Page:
CLOSE
Original image

The Weekend Links

Original image

"¢ Jan from Atlanta (quickly becoming one of my favorite Flossers) has sent in these pictures of money being folded in ways that look like celebrities. Pretty darn cool.

"¢ Steve C has pointed out that we at mental_floss love us some parasites. If you can't get your fill, check out this article, with an amazing video at the bottom of an ant losing its head.

"¢ Apparently, listening to Sean Paul can give you seizures. I don't know about you guys, but I can think of a few other bands or artists that might be potential culprits. (Thanks Jaclyn)

"¢ In case you were wondering, here's a detailed explanation of how snow makers work. If your main concern is not ski trails but the economy, here's a detailed explanation of interest rates.

"¢ Not many of my close friends have gotten married, so I have thus far avoided the dreaded Bridesmaid Dress Debacle. Here are pictures of people who haven't been so lucky.

"¢ Dail from My Favorite Place (St. George Island, Florida) has sent in this little distraction regarding cow abduction. What really gets me are the pictures and information, i.e. the time some people have put into this faux cause. Like this site, which is one of my all-time favorites.

whywewrite.jpg
"¢ Another clip from the Why We Write series. This one is from Cindy Chupack, one of the writers of Sex and the City.

"¢ Certainly most of you have had trouble with things breaking down, and with repairmen who don't always know the best way to, well, repair. Kevin's friend had a similar problem, when a repairman fixed her lack of hot water by using an extension cord. In the shower.

"¢ I really love cheese. And I'm in good company "“ Ricky Gervais is known for eating hardly anything but cheese sandwiches. For those who can't get enough, behold! A drum-set made of cheese. Bonus points to anyone who can send in an mp3 of it being played. (Thanks to Edward, who was also the 19th person to send us a link, winning himself a free mental_floss t-shirt! We'll be in touch.)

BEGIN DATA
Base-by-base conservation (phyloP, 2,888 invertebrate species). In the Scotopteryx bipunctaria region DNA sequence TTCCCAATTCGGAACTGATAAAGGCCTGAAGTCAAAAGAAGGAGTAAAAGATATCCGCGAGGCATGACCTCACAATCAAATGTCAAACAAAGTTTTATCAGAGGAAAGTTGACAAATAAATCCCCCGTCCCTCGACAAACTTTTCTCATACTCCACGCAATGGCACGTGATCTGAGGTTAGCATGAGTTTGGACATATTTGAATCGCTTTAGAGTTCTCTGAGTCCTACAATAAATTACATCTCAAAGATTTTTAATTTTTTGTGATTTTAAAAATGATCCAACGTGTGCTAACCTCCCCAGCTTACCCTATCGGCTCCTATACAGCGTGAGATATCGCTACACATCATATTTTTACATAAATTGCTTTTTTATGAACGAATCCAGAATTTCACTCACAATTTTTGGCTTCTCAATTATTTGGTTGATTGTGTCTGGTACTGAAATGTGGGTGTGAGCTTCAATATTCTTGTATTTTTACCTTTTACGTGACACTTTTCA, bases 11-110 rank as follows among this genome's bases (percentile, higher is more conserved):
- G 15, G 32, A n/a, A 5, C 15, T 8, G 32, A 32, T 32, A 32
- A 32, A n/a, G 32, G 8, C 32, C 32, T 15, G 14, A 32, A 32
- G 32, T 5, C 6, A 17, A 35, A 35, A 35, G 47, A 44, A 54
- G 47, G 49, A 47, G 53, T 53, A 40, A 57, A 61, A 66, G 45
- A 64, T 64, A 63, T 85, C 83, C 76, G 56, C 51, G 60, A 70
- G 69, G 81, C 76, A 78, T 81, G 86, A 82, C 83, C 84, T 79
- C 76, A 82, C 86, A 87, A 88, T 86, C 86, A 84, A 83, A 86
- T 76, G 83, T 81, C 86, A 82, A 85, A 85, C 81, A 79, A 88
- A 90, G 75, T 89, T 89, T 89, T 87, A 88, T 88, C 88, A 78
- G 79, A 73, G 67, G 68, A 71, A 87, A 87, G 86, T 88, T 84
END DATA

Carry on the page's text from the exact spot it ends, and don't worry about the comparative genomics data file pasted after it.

"¢ If you have Seasonal Affective Disorder, you will not want to move to Barrow, Alaska, where the sun hides out for a full three months. Here's a video of the first glimpse of sun the other day, as well as an interview with a resident who claims it's really not all that bad.

"¢ According to MarketingForGood.net, Barry Diller has spent $140 million to convince you to switch from Google to Ask.com. I'm guessing you didn't. How would you have spent that $140 million more effectively?

"¢ Some things just shouldn't be said, some things just shouldn't be worn (see Bridesmaid link above), and some things just shouldn't be gummi. Have some dignity!

"¢ If you thought the ads I posted last weekend were scary, take a gander at this bad boy. Not really scary so much as awesome.

bears.jpg
"¢ Speaking of scary "“ Teddy Bears, inside out. Definitely not cool for anyone looking for childhood nostalgia time.

"¢ Now, if you're in the mood for some cute cuddly things, you need check out a blog dedicated to pictures of snoozing pupppies. Awww.

facebook1.jpg
"¢ Have you joined the "I Read Mental Floss" Facebook group? It's kind of a big deal.

"¢ NPR did a report on famous six-word memoirs (such as Hemingway's "For sale: baby shoes, never worn"). But, as Flossy reader Swapna points out, as good as the famous ones are, some of the reader comments are even better. Does anyone feel inspired to post their own?

"¢ And finally, Jason recently announced the "mental_floss reader photo of the week" contest. If you have a Flickr account, you can tag pics you think we should see (the tag: "flossphotos"). Looking through the submissions, I don't quite know what to think. Jason voted this photo his favorite:

archie-bunker.jpg
Courtesy of Old Man Musings, who also has a blog. Jason's runner-up is from regular commenter fixedgear (see it here). But you guys should take a look at the good (and really weird) submissions, and let us know who you think deserves the title. [Note: You can put links in the comments if you omit the 'http://www' part.]